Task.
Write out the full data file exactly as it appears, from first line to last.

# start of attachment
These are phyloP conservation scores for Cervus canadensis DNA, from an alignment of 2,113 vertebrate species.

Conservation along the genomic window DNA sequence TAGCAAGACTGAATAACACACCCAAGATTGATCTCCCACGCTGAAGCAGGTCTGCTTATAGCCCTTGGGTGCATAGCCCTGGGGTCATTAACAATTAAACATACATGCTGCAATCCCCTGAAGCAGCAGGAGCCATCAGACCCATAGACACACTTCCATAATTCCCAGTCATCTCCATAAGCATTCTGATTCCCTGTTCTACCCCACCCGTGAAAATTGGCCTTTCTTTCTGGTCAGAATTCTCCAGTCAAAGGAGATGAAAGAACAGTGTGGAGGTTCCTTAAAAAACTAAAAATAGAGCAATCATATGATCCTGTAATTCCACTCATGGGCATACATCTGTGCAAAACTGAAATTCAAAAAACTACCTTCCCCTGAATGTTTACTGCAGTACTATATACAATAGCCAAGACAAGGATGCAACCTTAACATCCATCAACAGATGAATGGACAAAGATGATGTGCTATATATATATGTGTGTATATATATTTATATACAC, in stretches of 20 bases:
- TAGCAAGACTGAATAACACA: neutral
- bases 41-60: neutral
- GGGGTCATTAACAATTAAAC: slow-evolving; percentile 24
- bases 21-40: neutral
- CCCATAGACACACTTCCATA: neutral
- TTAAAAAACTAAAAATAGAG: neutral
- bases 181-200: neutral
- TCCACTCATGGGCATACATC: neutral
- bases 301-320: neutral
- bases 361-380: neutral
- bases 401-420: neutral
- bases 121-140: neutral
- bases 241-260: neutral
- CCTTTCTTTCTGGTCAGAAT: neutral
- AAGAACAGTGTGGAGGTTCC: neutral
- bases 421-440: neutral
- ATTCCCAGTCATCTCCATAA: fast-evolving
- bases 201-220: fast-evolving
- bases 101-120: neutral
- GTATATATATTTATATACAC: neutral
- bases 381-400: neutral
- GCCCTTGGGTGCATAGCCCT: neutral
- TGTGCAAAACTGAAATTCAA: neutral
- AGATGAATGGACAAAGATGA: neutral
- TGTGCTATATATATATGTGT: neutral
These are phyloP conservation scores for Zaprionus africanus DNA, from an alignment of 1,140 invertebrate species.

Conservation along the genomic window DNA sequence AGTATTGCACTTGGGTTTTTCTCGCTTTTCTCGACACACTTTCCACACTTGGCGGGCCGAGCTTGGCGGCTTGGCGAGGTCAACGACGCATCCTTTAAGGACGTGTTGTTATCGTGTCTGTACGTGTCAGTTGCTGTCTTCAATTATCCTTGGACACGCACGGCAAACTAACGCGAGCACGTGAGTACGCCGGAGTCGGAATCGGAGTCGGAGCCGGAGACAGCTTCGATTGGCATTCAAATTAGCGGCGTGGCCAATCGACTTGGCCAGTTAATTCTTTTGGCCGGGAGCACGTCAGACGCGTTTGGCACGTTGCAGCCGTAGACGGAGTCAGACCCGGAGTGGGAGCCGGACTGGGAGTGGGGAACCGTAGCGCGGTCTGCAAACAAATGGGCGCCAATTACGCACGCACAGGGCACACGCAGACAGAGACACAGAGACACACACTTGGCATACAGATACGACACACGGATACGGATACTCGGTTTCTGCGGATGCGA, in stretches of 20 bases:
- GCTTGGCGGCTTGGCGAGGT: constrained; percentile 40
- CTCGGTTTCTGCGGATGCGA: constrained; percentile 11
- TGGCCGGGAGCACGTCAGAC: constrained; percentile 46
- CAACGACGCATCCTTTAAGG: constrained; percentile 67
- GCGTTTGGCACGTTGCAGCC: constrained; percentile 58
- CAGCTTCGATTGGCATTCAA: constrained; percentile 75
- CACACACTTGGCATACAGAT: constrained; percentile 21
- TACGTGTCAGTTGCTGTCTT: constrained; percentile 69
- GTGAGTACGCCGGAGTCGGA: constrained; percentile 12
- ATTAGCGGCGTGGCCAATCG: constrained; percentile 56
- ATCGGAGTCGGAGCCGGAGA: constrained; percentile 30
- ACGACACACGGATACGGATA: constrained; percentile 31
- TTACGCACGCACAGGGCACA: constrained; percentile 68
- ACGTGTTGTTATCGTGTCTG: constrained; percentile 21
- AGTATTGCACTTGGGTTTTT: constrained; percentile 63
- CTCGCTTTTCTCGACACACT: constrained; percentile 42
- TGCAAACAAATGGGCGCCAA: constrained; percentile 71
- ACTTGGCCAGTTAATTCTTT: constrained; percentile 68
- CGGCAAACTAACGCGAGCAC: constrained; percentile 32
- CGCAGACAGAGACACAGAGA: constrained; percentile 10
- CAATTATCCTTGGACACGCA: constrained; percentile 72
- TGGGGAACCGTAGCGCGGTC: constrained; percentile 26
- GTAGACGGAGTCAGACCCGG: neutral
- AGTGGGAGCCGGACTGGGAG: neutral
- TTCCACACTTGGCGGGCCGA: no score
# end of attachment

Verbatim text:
These are phyloP conservation scores for Cervus canadensis DNA, from an alignment of 2,113 vertebrate species.

Conservation along the genomic window DNA sequence TAGCAAGACTGAATAACACACCCAAGATTGATCTCCCACGCTGAAGCAGGTCTGCTTATAGCCCTTGGGTGCATAGCCCTGGGGTCATTAACAATTAAACATACATGCTGCAATCCCCTGAAGCAGCAGGAGCCATCAGACCCATAGACACACTTCCATAATTCCCAGTCATCTCCATAAGCATTCTGATTCCCTGTTCTACCCCACCCGTGAAAATTGGCCTTTCTTTCTGGTCAGAATTCTCCAGTCAAAGGAGATGAAAGAACAGTGTGGAGGTTCCTTAAAAAACTAAAAATAGAGCAATCATATGATCCTGTAATTCCACTCATGGGCATACATCTGTGCAAAACTGAAATTCAAAAAACTACCTTCCCCTGAATGTTTACTGCAGTACTATATACAATAGCCAAGACAAGGATGCAACCTTAACATCCATCAACAGATGAATGGACAAAGATGATGTGCTATATATATATGTGTGTATATATATTTATATACAC, in stretches of 20 bases:
- TAGCAAGACTGAATAACACA: neutral
- bases 41-60: neutral
- GGGGTCATTAACAATTAAAC: slow-evolving; percentile 24
- bases 21-40: neutral
- CCCATAGACACACTTCCATA: neutral
- TTAAAAAACTAAAAATAGAG: neutral
- bases 181-200: neutral
- TCCACTCATGGGCATACATC: neutral
- bases 301-320: neutral
- bases 361-380: neutral
- bases 401-420: neutral
- bases 121-140: neutral
- bases 241-260: neutral
- CCTTTCTTTCTGGTCAGAAT: neutral
- AAGAACAGTGTGGAGGTTCC: neutral
- bases 421-440: neutral
- ATTCCCAGTCATCTCCATAA: fast-evolving
- bases 201-220: fast-evolving
- bases 101-120: neutral
- GTATATATATTTATATACAC: neutral
- bases 381-400: neutral
- GCCCTTGGGTGCATAGCCCT: neutral
- TGTGCAAAACTGAAATTCAA: neutral
- AGATGAATGGACAAAGATGA: neutral
- TGTGCTATATATATATGTGT: neutral
These are phyloP conservation scores for Zaprionus africanus DNA, from an alignment of 1,140 invertebrate species.

Conservation along the genomic window DNA sequence AGTATTGCACTTGGGTTTTTCTCGCTTTTCTCGACACACTTTCCACACTTGGCGGGCCGAGCTTGGCGGCTTGGCGAGGTCAACGACGCATCCTTTAAGGACGTGTTGTTATCGTGTCTGTACGTGTCAGTTGCTGTCTTCAATTATCCTTGGACACGCACGGCAAACTAACGCGAGCACGTGAGTACGCCGGAGTCGGAATCGGAGTCGGAGCCGGAGACAGCTTCGATTGGCATTCAAATTAGCGGCGTGGCCAATCGACTTGGCCAGTTAATTCTTTTGGCCGGGAGCACGTCAGACGCGTTTGGCACGTTGCAGCCGTAGACGGAGTCAGACCCGGAGTGGGAGCCGGACTGGGAGTGGGGAACCGTAGCGCGGTCTGCAAACAAATGGGCGCCAATTACGCACGCACAGGGCACACGCAGACAGAGACACAGAGACACACACTTGGCATACAGATACGACACACGGATACGGATACTCGGTTTCTGCGGATGCGA, in stretches of 20 bases:
- GCTTGGCGGCTTGGCGAGGT: constrained; percentile 40
- CTCGGTTTCTGCGGATGCGA: constrained; percentile 11
- TGGCCGGGAGCACGTCAGAC: constrained; percentile 46
- CAACGACGCATCCTTTAAGG: constrained; percentile 67
- GCGTTTGGCACGTTGCAGCC: constrained; percentile 58
- CAGCTTCGATTGGCATTCAA: constrained; percentile 75
- CACACACTTGGCATACAGAT: constrained; percentile 21
- TACGTGTCAGTTGCTGTCTT: constrained; percentile 69
- GTGAGTACGCCGGAGTCGGA: constrained; percentile 12
- ATTAGCGGCGTGGCCAATCG: constrained; percentile 56
- ATCGGAGTCGGAGCCGGAGA: constrained; percentile 30
- ACGACACACGGATACGGATA: constrained; percentile 31
- TTACGCACGCACAGGGCACA: constrained; percentile 68
- ACGTGTTGTTATCGTGTCTG: constrained; percentile 21
- AGTATTGCACTTGGGTTTTT: constrained; percentile 63
- CTCGCTTTTCTCGACACACT: constrained; percentile 42
- TGCAAACAAATGGGCGCCAA: constrained; percentile 71
- ACTTGGCCAGTTAATTCTTT: constrained; percentile 68
- CGGCAAACTAACGCGAGCAC: constrained; percentile 32
- CGCAGACAGAGACACAGAGA: constrained; percentile 10
- CAATTATCCTTGGACACGCA: constrained; percentile 72
- TGGGGAACCGTAGCGCGGTC: constrained; percentile 26
- GTAGACGGAGTCAGACCCGG: neutral
- AGTGGGAGCCGGACTGGGAG: neutral
- TTCCACACTTGGCGGGCCGA: no score